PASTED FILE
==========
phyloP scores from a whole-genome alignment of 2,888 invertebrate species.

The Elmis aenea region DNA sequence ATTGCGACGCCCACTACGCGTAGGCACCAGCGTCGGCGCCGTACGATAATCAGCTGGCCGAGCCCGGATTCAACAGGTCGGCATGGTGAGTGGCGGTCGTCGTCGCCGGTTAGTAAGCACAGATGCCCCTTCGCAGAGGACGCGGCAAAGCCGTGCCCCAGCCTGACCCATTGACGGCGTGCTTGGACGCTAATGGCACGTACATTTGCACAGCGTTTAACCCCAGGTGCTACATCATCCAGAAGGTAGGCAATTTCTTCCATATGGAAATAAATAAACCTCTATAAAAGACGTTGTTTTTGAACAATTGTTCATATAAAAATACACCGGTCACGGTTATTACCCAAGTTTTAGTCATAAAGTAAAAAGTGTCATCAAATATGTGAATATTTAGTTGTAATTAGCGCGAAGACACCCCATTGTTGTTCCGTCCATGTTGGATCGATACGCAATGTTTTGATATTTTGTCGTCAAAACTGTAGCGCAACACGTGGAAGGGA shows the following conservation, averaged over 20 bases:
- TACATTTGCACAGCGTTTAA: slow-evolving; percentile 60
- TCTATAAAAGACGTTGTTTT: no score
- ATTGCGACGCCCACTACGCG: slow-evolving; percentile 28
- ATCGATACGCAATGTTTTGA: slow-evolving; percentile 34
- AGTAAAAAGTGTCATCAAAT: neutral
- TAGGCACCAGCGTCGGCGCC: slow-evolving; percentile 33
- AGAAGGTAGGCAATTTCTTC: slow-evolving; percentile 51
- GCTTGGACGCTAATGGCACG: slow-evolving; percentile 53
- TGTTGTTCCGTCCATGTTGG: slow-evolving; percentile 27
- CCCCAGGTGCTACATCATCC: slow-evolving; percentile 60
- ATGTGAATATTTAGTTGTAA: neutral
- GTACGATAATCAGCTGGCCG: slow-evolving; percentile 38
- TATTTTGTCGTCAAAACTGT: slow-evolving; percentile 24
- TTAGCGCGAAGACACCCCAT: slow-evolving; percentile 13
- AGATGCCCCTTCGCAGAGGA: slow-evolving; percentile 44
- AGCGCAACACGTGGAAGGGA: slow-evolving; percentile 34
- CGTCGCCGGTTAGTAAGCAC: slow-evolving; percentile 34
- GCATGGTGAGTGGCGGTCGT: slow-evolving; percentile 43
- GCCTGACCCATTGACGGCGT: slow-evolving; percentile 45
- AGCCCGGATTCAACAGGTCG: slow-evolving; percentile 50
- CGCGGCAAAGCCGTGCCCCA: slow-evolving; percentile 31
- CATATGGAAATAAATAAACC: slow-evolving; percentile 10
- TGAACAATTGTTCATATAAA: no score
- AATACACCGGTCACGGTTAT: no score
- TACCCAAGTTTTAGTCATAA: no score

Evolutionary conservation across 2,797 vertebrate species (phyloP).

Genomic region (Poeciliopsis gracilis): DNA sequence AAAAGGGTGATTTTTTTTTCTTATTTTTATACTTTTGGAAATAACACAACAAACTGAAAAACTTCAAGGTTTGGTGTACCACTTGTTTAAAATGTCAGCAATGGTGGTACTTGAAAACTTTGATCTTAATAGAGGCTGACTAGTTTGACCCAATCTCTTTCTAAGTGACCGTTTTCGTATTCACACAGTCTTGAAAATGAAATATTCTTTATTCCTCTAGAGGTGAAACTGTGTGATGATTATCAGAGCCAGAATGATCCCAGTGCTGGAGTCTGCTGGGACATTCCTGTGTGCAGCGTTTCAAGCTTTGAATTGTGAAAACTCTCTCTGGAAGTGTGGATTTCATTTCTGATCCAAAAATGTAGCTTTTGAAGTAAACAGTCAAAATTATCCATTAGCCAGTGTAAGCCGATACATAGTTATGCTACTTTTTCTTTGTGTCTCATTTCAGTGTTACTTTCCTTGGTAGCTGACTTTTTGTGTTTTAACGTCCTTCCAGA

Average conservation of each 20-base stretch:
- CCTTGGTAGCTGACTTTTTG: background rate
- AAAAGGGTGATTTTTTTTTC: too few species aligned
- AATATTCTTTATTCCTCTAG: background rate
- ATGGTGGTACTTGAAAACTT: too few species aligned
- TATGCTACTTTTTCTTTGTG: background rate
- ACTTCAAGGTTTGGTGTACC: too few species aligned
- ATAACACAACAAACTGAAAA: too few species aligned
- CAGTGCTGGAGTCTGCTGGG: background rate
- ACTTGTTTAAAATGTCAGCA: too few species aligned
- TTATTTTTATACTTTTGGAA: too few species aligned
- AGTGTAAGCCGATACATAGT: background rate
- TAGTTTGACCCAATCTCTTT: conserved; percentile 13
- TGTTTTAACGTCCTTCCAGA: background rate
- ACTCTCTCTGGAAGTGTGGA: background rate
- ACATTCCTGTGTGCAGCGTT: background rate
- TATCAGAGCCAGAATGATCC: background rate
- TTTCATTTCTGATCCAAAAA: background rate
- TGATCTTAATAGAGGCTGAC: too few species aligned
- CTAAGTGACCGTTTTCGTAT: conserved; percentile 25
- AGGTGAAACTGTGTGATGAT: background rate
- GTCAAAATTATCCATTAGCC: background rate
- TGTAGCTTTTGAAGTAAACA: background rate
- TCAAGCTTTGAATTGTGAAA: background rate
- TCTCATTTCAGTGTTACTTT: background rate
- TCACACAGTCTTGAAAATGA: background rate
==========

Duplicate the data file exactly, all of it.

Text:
phyloP scores from a whole-genome alignment of 2,888 invertebrate species.

The Elmis aenea region DNA sequence ATTGCGACGCCCACTACGCGTAGGCACCAGCGTCGGCGCCGTACGATAATCAGCTGGCCGAGCCCGGATTCAACAGGTCGGCATGGTGAGTGGCGGTCGTCGTCGCCGGTTAGTAAGCACAGATGCCCCTTCGCAGAGGACGCGGCAAAGCCGTGCCCCAGCCTGACCCATTGACGGCGTGCTTGGACGCTAATGGCACGTACATTTGCACAGCGTTTAACCCCAGGTGCTACATCATCCAGAAGGTAGGCAATTTCTTCCATATGGAAATAAATAAACCTCTATAAAAGACGTTGTTTTTGAACAATTGTTCATATAAAAATACACCGGTCACGGTTATTACCCAAGTTTTAGTCATAAAGTAAAAAGTGTCATCAAATATGTGAATATTTAGTTGTAATTAGCGCGAAGACACCCCATTGTTGTTCCGTCCATGTTGGATCGATACGCAATGTTTTGATATTTTGTCGTCAAAACTGTAGCGCAACACGTGGAAGGGA shows the following conservation, averaged over 20 bases:
- TACATTTGCACAGCGTTTAA: slow-evolving; percentile 60
- TCTATAAAAGACGTTGTTTT: no score
- ATTGCGACGCCCACTACGCG: slow-evolving; percentile 28
- ATCGATACGCAATGTTTTGA: slow-evolving; percentile 34
- AGTAAAAAGTGTCATCAAAT: neutral
- TAGGCACCAGCGTCGGCGCC: slow-evolving; percentile 33
- AGAAGGTAGGCAATTTCTTC: slow-evolving; percentile 51
- GCTTGGACGCTAATGGCACG: slow-evolving; percentile 53
- TGTTGTTCCGTCCATGTTGG: slow-evolving; percentile 27
- CCCCAGGTGCTACATCATCC: slow-evolving; percentile 60
- ATGTGAATATTTAGTTGTAA: neutral
- GTACGATAATCAGCTGGCCG: slow-evolving; percentile 38
- TATTTTGTCGTCAAAACTGT: slow-evolving; percentile 24
- TTAGCGCGAAGACACCCCAT: slow-evolving; percentile 13
- AGATGCCCCTTCGCAGAGGA: slow-evolving; percentile 44
- AGCGCAACACGTGGAAGGGA: slow-evolving; percentile 34
- CGTCGCCGGTTAGTAAGCAC: slow-evolving; percentile 34
- GCATGGTGAGTGGCGGTCGT: slow-evolving; percentile 43
- GCCTGACCCATTGACGGCGT: slow-evolving; percentile 45
- AGCCCGGATTCAACAGGTCG: slow-evolving; percentile 50
- CGCGGCAAAGCCGTGCCCCA: slow-evolving; percentile 31
- CATATGGAAATAAATAAACC: slow-evolving; percentile 10
- TGAACAATTGTTCATATAAA: no score
- AATACACCGGTCACGGTTAT: no score
- TACCCAAGTTTTAGTCATAA: no score

Evolutionary conservation across 2,797 vertebrate species (phyloP).

Genomic region (Poeciliopsis gracilis): DNA sequence AAAAGGGTGATTTTTTTTTCTTATTTTTATACTTTTGGAAATAACACAACAAACTGAAAAACTTCAAGGTTTGGTGTACCACTTGTTTAAAATGTCAGCAATGGTGGTACTTGAAAACTTTGATCTTAATAGAGGCTGACTAGTTTGACCCAATCTCTTTCTAAGTGACCGTTTTCGTATTCACACAGTCTTGAAAATGAAATATTCTTTATTCCTCTAGAGGTGAAACTGTGTGATGATTATCAGAGCCAGAATGATCCCAGTGCTGGAGTCTGCTGGGACATTCCTGTGTGCAGCGTTTCAAGCTTTGAATTGTGAAAACTCTCTCTGGAAGTGTGGATTTCATTTCTGATCCAAAAATGTAGCTTTTGAAGTAAACAGTCAAAATTATCCATTAGCCAGTGTAAGCCGATACATAGTTATGCTACTTTTTCTTTGTGTCTCATTTCAGTGTTACTTTCCTTGGTAGCTGACTTTTTGTGTTTTAACGTCCTTCCAGA

Average conservation of each 20-base stretch:
- CCTTGGTAGCTGACTTTTTG: background rate
- AAAAGGGTGATTTTTTTTTC: too few species aligned
- AATATTCTTTATTCCTCTAG: background rate
- ATGGTGGTACTTGAAAACTT: too few species aligned
- TATGCTACTTTTTCTTTGTG: background rate
- ACTTCAAGGTTTGGTGTACC: too few species aligned
- ATAACACAACAAACTGAAAA: too few species aligned
- CAGTGCTGGAGTCTGCTGGG: background rate
- ACTTGTTTAAAATGTCAGCA: too few species aligned
- TTATTTTTATACTTTTGGAA: too few species aligned
- AGTGTAAGCCGATACATAGT: background rate
- TAGTTTGACCCAATCTCTTT: conserved; percentile 13
- TGTTTTAACGTCCTTCCAGA: background rate
- ACTCTCTCTGGAAGTGTGGA: background rate
- ACATTCCTGTGTGCAGCGTT: background rate
- TATCAGAGCCAGAATGATCC: background rate
- TTTCATTTCTGATCCAAAAA: background rate
- TGATCTTAATAGAGGCTGAC: too few species aligned
- CTAAGTGACCGTTTTCGTAT: conserved; percentile 25
- AGGTGAAACTGTGTGATGAT: background rate
- GTCAAAATTATCCATTAGCC: background rate
- TGTAGCTTTTGAAGTAAACA: background rate
- TCAAGCTTTGAATTGTGAAA: background rate
- TCTCATTTCAGTGTTACTTT: background rate
- TCACACAGTCTTGAAAATGA: background rate